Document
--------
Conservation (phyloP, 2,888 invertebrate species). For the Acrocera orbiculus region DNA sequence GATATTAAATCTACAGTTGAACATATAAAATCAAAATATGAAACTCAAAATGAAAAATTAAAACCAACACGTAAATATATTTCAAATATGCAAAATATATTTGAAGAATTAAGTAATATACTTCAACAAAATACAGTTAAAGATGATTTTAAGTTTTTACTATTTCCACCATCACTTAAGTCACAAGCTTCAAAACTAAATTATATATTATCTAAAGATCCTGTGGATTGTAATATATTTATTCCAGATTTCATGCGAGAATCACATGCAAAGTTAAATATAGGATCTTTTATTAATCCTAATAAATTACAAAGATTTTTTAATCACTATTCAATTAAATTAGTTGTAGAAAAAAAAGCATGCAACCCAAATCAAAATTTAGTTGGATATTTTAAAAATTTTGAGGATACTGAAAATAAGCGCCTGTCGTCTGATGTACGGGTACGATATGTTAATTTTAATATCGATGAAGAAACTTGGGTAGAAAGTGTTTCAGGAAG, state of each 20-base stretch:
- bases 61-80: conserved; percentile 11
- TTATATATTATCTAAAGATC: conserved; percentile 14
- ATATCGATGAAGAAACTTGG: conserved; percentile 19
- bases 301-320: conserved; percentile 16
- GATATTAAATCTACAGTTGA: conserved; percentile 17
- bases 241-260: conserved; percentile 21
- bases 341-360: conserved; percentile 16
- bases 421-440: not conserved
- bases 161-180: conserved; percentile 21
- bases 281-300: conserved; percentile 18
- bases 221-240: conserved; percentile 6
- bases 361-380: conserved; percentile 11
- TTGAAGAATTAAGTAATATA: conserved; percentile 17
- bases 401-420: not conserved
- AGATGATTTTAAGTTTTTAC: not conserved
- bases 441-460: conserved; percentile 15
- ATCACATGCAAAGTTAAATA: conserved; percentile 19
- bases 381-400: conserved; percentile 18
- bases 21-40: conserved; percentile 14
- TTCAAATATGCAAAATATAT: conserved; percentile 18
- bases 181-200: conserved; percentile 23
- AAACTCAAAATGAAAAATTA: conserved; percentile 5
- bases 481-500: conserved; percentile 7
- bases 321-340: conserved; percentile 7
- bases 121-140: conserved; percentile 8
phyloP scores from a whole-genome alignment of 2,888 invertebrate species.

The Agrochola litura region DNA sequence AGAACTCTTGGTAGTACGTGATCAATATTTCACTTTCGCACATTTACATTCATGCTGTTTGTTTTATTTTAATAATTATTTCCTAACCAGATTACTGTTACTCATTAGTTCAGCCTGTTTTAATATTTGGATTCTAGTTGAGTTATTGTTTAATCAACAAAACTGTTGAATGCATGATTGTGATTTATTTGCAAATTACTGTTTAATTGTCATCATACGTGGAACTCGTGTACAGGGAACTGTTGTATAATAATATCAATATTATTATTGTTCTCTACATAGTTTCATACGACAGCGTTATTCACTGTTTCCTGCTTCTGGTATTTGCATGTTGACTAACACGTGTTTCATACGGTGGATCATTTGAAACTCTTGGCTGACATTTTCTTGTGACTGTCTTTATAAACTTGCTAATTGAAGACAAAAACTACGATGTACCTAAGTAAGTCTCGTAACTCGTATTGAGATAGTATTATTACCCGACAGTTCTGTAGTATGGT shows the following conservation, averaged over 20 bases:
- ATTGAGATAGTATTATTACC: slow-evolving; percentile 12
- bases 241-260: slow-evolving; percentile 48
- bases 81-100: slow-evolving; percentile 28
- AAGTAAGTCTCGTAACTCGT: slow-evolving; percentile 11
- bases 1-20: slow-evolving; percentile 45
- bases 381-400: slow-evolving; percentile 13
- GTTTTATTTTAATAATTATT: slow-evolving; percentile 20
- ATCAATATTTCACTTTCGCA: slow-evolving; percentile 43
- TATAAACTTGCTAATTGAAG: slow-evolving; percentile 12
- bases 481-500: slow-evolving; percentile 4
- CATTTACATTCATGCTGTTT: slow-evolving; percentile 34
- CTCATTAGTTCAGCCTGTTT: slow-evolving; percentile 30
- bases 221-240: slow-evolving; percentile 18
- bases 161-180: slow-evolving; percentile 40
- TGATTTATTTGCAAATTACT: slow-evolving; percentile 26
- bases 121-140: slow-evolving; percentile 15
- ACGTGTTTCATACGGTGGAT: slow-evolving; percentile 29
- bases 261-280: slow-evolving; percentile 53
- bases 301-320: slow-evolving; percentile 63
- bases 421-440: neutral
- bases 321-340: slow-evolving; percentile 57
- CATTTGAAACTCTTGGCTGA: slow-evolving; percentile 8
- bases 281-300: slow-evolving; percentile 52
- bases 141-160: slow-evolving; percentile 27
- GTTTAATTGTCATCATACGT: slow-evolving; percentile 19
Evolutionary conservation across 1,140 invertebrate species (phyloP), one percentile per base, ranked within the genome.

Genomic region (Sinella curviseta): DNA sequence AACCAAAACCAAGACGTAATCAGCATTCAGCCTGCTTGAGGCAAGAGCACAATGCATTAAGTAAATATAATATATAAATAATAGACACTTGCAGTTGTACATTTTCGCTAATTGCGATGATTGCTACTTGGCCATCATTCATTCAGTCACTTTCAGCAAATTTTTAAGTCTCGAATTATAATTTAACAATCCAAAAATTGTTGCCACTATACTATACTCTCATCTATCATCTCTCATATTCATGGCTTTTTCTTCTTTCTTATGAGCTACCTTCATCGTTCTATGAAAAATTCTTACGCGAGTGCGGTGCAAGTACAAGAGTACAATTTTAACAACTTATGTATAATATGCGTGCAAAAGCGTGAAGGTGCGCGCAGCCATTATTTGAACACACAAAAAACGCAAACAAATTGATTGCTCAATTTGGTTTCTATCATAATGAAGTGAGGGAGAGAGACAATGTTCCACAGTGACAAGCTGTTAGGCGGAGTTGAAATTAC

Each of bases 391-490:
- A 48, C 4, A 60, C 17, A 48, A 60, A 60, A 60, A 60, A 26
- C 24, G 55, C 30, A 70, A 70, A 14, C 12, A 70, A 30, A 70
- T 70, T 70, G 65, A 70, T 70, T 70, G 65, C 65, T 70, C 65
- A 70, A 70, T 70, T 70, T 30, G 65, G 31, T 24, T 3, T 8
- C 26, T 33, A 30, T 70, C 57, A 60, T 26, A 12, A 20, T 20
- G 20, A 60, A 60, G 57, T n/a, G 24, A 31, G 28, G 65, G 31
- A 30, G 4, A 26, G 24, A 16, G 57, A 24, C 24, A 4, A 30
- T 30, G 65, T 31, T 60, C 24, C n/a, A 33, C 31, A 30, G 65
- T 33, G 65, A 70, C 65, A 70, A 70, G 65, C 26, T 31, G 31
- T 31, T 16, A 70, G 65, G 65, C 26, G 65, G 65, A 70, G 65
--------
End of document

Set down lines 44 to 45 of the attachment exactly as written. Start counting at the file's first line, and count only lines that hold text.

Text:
- bases 121-140: slow-evolving; percentile 15
- ACGTGTTTCATACGGTGGAT: slow-evolving; percentile 29